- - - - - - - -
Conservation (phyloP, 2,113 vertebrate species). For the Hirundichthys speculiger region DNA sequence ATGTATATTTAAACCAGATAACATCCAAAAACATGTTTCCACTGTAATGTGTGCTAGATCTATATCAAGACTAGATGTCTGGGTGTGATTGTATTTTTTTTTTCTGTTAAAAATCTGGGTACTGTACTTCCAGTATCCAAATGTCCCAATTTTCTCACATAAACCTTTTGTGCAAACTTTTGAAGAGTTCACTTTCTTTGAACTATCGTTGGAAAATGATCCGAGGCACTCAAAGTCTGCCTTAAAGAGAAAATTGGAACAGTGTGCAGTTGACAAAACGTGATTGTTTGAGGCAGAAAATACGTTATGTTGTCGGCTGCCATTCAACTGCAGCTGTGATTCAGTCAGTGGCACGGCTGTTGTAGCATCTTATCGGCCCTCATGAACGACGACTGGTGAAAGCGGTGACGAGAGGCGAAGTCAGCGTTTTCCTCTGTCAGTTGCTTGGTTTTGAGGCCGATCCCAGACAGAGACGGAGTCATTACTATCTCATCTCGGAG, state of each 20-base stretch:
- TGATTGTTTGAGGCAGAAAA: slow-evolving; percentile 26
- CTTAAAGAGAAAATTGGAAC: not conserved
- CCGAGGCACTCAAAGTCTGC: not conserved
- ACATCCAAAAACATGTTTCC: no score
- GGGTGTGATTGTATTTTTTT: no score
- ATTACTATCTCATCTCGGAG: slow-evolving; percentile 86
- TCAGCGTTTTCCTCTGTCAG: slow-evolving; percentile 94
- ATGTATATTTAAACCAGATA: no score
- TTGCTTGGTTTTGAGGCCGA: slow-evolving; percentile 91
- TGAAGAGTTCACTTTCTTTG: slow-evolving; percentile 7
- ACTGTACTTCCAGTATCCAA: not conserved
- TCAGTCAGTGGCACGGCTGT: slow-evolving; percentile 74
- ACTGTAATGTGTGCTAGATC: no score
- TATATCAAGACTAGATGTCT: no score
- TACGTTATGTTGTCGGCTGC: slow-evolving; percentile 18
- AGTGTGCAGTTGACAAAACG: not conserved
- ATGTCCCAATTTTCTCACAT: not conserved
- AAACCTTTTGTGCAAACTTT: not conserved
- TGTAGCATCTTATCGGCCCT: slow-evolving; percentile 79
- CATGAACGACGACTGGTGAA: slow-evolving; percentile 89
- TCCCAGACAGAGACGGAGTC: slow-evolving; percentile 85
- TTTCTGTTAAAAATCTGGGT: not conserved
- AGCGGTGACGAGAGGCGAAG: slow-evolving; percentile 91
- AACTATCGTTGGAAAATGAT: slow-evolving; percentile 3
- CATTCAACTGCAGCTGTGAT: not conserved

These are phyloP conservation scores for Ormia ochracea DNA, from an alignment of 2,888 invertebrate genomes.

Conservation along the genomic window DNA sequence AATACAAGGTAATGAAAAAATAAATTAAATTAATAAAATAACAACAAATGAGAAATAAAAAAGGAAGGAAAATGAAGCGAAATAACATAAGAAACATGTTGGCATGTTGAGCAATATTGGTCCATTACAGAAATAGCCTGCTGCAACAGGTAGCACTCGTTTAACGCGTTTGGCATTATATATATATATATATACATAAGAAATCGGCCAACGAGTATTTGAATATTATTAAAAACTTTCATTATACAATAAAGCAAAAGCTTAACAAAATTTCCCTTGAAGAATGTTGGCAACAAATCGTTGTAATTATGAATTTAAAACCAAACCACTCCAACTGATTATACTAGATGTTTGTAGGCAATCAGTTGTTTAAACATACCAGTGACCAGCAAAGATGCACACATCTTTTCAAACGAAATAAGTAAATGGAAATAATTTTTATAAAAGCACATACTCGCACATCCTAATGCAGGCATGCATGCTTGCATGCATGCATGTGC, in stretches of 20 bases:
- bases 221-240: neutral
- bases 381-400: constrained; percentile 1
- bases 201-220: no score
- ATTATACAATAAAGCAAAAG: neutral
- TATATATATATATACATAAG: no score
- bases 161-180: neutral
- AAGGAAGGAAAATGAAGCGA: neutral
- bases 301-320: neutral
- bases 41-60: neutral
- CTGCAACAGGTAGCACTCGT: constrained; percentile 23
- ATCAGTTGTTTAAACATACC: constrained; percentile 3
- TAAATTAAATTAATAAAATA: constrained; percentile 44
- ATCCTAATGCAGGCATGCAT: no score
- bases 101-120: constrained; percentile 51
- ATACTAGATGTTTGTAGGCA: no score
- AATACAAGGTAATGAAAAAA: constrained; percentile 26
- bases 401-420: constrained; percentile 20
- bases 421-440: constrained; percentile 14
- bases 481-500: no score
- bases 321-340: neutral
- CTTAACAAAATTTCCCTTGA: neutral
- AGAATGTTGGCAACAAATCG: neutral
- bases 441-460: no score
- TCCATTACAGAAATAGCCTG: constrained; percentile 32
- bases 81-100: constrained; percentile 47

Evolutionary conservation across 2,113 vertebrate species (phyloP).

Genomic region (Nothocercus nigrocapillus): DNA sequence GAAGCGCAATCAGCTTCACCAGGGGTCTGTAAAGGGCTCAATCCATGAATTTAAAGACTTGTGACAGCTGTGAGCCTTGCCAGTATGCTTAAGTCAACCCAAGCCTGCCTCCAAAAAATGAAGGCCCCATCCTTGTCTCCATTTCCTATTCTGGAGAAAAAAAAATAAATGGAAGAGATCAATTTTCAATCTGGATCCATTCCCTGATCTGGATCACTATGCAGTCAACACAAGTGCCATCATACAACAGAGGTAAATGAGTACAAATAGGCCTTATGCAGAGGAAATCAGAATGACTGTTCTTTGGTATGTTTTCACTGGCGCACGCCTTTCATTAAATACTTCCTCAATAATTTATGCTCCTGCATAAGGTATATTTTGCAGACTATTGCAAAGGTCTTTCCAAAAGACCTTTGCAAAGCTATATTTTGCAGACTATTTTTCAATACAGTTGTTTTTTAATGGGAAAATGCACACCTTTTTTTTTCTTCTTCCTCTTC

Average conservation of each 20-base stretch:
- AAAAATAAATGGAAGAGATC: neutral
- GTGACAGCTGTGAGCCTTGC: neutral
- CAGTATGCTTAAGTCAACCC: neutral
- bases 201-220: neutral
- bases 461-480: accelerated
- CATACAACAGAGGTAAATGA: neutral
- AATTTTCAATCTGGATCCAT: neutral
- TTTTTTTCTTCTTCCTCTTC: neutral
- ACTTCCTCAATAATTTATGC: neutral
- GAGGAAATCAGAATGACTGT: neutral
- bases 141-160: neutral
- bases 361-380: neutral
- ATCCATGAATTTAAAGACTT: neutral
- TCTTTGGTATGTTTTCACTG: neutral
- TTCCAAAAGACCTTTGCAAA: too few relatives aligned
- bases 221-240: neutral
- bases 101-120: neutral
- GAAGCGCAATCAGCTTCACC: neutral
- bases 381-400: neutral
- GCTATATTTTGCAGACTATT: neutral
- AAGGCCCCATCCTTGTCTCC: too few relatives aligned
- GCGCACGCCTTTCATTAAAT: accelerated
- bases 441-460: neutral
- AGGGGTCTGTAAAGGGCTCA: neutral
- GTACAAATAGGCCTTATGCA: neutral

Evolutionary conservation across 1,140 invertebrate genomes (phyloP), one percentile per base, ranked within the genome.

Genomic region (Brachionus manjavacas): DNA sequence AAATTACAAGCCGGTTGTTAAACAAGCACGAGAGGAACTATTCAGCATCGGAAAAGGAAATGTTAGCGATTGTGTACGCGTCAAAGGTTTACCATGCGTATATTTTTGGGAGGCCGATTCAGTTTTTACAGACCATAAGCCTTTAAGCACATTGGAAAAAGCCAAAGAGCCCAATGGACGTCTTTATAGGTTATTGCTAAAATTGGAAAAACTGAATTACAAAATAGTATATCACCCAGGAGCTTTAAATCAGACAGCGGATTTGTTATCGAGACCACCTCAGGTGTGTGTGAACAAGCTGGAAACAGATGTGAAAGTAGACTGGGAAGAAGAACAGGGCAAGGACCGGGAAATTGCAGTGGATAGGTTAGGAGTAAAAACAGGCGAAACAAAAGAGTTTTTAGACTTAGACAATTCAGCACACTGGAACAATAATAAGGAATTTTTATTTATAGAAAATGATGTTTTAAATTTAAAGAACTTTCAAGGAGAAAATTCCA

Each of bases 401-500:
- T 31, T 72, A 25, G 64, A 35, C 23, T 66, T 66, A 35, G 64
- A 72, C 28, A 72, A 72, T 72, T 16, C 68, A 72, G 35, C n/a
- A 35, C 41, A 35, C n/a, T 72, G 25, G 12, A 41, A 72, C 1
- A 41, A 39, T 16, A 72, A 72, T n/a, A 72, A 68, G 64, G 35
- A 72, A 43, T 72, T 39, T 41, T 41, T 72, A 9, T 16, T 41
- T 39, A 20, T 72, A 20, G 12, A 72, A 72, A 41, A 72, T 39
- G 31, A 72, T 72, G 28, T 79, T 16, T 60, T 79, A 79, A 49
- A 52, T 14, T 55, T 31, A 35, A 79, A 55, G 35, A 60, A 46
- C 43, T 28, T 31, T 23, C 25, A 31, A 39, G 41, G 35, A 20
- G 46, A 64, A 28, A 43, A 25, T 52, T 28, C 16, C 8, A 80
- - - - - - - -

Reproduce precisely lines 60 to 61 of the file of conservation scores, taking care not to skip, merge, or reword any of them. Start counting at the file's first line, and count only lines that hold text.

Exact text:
- bases 201-220: neutral
- bases 461-480: accelerated